The Monster Squad

Monster movies simultaneously evolved in a different direction. King Kong’s key characteristic is his size, and after those gigantic wooden gates opened on Skull Island to reveal him, a whole host of giant monsters would follow him through. Godzilla (1954) is the most famous of these, (although heavily inspired by an earlier American film, as well as the re-release of King Kong two years prior). Giant dinosaurs and lizards, octopi, assorted insects and arachnids, birds… all manner of beasties, but size mattered. As a kid, I liked Gorgo (1961) and The Land that Time Forgot (1975). Gorgo takes place in the UK and has a fun twist when the protagonists realise the enormous dinosaur they have foolishly put in a circus (like King Kong) is a baby… and his mum is pissed. The Land that Time Forgot has submarines and dinosaurs(!) and stars Doug McClure, who you may remember from being endlessly parodied on The Simpsons (apparently the actor enjoyed the joke).

None of this is to diminish Godzilla of course. The franchise is officially the longest-running in cinema history.

So, by the Fifties, we had two distinct strains: the Universal monsters of horror and the giant beasts inspired by Kong. Is a monster film always a horror movie, or a film in its own right? Of course, both are true. Do monsters act as a gateway drug to ‘true’ horror? Spielberg and co appeared to think so.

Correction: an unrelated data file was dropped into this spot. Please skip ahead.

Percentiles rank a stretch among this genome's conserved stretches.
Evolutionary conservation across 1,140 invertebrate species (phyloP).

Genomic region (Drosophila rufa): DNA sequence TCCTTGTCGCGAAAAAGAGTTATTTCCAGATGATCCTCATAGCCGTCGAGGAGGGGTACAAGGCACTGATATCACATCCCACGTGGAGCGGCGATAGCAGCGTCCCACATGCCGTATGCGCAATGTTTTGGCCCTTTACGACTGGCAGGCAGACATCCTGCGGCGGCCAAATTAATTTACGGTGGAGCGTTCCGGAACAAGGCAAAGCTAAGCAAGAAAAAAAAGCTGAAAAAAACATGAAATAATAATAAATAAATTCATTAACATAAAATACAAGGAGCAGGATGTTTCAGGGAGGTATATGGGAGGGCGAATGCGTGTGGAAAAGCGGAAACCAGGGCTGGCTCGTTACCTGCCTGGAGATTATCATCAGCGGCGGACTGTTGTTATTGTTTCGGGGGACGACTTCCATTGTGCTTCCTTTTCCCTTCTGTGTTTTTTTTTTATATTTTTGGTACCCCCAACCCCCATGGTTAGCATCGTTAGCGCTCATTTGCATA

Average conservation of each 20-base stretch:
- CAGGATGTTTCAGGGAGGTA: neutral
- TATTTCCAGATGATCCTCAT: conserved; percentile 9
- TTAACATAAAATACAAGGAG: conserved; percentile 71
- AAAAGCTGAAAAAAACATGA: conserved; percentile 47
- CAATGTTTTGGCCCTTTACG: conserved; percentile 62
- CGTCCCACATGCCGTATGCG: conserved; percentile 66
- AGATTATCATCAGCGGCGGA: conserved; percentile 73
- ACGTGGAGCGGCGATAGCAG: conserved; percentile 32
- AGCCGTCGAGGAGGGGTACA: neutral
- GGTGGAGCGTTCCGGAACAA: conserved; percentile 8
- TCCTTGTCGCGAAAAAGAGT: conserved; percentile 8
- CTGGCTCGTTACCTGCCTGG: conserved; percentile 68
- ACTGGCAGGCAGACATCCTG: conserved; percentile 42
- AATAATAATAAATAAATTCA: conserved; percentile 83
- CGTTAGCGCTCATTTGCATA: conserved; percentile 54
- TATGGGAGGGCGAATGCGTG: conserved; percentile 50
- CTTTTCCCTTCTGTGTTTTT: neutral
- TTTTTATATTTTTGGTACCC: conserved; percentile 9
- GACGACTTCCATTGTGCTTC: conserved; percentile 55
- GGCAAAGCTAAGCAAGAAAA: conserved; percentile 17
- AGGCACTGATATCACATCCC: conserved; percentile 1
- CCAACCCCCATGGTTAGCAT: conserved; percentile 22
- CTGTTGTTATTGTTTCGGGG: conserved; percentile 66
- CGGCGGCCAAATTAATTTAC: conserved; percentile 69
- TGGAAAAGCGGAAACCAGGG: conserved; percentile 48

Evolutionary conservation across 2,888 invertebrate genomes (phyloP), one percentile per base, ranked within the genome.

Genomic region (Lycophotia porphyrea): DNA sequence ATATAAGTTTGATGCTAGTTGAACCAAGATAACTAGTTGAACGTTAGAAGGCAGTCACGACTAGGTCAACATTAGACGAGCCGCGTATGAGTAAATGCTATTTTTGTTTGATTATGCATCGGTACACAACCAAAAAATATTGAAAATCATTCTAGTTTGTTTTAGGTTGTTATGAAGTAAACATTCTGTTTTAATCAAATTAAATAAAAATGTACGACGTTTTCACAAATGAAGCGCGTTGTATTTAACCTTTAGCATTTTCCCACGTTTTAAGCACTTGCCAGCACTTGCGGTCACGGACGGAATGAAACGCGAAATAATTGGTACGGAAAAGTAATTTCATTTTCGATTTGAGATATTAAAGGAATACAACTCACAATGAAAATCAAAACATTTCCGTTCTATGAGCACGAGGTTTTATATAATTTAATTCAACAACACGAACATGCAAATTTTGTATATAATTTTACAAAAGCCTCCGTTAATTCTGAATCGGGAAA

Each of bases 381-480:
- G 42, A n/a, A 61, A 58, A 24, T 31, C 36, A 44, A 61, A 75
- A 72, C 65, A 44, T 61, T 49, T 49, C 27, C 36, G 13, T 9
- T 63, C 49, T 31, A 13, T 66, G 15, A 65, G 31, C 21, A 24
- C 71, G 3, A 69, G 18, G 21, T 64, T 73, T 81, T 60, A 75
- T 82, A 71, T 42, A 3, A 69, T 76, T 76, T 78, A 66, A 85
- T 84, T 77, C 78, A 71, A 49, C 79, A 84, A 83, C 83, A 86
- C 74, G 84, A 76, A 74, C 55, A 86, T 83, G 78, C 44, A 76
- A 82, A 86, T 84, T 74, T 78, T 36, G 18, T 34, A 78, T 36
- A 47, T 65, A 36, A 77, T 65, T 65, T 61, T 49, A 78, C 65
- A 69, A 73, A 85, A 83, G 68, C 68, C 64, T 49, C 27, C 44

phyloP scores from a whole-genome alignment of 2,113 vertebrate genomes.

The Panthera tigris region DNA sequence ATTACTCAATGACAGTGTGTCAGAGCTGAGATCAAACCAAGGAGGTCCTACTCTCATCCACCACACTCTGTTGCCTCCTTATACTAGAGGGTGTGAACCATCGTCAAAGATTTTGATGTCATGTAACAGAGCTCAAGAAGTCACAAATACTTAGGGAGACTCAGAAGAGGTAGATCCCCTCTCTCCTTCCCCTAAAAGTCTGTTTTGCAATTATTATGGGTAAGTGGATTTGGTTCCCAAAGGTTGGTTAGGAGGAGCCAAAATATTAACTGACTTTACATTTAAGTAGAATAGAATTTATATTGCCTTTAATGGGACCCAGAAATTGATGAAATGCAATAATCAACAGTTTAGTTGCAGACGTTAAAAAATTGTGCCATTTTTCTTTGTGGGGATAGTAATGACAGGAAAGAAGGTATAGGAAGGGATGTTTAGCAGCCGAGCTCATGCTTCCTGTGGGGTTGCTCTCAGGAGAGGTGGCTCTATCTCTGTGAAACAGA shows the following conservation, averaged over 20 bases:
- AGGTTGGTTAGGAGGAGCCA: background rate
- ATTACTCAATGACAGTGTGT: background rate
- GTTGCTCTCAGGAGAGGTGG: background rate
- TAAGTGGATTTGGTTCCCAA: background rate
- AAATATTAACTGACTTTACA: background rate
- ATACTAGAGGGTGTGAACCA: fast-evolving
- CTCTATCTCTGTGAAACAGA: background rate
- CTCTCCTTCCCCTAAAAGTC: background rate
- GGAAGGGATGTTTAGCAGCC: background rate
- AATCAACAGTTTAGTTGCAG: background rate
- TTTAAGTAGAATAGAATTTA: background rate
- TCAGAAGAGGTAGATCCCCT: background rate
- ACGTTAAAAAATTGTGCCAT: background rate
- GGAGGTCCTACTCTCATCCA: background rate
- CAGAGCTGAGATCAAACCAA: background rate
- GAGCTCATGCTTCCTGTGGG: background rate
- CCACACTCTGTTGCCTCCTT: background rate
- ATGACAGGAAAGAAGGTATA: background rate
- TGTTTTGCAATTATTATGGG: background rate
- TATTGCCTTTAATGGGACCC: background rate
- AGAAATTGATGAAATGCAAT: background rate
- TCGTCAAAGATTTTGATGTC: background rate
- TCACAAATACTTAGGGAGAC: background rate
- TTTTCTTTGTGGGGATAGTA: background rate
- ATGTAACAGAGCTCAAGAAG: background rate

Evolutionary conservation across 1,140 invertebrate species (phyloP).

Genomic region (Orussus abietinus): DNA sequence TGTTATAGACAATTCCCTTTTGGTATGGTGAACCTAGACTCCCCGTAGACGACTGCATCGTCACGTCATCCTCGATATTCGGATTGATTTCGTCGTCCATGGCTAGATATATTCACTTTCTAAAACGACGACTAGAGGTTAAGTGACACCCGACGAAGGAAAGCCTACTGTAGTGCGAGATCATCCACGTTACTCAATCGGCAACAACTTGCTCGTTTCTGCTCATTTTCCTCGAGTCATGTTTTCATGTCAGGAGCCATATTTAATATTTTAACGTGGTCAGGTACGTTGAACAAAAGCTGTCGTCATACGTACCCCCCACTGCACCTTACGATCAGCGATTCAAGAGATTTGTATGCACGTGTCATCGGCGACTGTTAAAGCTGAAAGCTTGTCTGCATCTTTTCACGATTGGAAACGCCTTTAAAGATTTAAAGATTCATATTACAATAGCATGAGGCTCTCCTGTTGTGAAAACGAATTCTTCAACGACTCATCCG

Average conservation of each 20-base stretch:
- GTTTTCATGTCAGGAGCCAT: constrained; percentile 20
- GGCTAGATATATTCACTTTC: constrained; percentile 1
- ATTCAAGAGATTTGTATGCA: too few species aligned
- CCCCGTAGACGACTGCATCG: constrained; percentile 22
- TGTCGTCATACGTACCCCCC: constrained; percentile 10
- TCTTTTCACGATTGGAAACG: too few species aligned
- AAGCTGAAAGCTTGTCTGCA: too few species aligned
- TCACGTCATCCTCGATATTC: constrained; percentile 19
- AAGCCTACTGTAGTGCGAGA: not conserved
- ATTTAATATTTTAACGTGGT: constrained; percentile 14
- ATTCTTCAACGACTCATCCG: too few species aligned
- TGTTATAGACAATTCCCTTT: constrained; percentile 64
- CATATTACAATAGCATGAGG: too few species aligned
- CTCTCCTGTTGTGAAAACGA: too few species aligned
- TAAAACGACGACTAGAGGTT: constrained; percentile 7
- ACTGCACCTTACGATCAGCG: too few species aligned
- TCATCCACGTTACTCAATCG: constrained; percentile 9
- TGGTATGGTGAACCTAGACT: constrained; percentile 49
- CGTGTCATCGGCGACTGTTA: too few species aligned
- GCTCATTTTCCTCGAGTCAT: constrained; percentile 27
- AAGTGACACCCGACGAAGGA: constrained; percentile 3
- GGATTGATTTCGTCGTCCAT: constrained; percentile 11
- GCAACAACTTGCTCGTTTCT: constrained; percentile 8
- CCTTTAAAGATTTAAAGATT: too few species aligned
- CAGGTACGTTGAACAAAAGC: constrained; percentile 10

Monsters evolve.


Steven Spielberg, like Stephen King, ‘gets’ kids better than most adults, the fascination they have with scary things. Kids love the thrill of a horror film more than most adults do. Some of the kids in my primary school class shrieked at the shadow climbing the stairs, but none of us looked away.

Spielberg and King were born within a year of one another, around the time a moral panic swept America about ‘indecent’ horror comic books published by EC, leading to the Comics Code in 1954. The enjoyably gruesome scene of Nazi face-melting at the close of Raiders of the Lost Ark, which may as well have featured in one of those EC Comics, reads like the rebellious child inside the director pushing back against censorious adults.

King and Romero’s Creepshow, released a year after Raiders is nothing but an extended love letter to EC. I’ll come back to King shortly, but Spielberg got the ‘gateway drug’ concept better than anyone. So many of my generation crossed the bridge he built to King and the harder stuff. The makers of Stranger Things understand this, which is one of the reasons they trigger such a massive dopamine hit of nostalgia with every episode.